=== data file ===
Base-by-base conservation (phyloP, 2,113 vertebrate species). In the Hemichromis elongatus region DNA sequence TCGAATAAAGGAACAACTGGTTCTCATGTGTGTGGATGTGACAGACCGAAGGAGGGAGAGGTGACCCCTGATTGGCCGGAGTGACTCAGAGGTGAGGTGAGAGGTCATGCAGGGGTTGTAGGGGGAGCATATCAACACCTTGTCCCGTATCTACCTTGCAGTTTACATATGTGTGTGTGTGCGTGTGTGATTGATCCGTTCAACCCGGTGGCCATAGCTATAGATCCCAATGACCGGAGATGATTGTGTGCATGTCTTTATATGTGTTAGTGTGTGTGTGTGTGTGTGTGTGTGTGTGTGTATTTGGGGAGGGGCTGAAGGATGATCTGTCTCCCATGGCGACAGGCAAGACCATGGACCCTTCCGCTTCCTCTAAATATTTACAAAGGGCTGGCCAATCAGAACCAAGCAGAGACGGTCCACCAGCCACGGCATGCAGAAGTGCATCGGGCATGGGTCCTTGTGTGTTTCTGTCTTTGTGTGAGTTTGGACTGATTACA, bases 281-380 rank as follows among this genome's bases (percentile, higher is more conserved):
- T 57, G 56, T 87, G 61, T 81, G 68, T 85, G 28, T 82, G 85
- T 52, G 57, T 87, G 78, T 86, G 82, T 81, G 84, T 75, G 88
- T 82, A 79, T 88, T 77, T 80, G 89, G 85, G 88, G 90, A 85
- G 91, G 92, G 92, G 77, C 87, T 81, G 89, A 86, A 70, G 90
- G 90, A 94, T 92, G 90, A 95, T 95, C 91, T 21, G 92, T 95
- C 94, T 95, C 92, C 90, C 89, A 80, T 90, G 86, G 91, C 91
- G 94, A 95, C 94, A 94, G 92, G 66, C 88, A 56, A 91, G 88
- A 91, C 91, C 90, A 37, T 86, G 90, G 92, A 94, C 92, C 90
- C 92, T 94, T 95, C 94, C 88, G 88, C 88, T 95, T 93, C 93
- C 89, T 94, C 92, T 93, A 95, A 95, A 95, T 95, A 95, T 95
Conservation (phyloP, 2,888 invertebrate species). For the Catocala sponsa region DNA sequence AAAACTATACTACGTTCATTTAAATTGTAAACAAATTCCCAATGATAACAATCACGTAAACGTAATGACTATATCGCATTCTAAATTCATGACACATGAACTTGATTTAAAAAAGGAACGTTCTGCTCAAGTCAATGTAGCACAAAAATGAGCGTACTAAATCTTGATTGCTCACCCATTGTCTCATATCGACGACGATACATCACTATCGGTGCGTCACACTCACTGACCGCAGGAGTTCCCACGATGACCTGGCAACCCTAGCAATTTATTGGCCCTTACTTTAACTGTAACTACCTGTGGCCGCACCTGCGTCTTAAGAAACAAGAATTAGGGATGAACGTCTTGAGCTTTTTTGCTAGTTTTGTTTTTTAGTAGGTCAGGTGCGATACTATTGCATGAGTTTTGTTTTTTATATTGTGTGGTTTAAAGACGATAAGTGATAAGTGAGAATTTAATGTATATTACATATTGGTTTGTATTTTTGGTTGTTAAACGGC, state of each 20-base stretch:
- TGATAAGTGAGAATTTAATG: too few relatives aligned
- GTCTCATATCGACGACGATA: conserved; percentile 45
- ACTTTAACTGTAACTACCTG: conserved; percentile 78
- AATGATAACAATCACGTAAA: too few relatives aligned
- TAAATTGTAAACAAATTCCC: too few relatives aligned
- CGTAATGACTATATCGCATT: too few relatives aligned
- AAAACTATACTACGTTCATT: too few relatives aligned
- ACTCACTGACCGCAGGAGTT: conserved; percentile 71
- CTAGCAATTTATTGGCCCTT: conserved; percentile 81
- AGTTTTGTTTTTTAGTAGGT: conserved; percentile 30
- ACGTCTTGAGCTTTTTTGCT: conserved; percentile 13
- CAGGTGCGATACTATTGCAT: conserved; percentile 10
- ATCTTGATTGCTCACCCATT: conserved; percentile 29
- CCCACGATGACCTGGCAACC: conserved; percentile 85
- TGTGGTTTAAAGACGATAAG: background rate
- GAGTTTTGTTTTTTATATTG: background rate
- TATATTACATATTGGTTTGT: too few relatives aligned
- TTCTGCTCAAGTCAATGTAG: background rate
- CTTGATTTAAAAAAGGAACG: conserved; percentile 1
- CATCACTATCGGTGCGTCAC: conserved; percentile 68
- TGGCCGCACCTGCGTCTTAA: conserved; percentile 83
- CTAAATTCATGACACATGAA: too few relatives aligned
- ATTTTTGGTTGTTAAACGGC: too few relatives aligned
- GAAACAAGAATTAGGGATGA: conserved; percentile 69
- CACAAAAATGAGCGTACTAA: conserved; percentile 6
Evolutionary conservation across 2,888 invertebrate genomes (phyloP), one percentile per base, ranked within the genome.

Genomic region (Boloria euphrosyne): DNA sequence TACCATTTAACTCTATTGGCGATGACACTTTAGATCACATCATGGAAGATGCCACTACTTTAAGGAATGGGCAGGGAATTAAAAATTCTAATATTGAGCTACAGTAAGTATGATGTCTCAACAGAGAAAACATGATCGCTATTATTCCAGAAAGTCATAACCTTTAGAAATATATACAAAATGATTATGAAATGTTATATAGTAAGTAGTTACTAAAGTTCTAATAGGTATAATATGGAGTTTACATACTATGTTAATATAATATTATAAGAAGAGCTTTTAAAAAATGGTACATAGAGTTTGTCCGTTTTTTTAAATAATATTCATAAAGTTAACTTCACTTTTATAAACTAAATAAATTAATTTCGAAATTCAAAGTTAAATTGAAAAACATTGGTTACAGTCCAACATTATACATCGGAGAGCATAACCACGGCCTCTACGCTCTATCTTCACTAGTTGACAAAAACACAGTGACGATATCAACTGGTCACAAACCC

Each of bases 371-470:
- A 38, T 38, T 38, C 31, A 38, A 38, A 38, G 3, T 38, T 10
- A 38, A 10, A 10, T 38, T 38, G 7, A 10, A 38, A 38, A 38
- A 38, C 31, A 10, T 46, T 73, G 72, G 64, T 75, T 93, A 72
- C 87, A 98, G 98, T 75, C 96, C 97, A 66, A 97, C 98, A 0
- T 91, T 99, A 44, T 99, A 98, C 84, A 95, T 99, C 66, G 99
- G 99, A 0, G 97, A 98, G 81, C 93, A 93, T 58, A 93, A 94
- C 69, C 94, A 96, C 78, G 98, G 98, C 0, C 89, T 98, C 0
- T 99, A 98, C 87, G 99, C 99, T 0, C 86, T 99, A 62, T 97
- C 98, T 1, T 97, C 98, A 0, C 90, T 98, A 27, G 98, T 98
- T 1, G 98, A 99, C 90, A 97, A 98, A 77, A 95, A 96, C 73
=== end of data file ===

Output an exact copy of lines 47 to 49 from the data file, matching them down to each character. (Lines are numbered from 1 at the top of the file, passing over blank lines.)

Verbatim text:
- C 69, C 94, A 96, C 78, G 98, G 98, C 0, C 89, T 98, C 0
- T 99, A 98, C 87, G 99, C 99, T 0, C 86, T 99, A 62, T 97
- C 98, T 1, T 97, C 98, A 0, C 90, T 98, A 27, G 98, T 98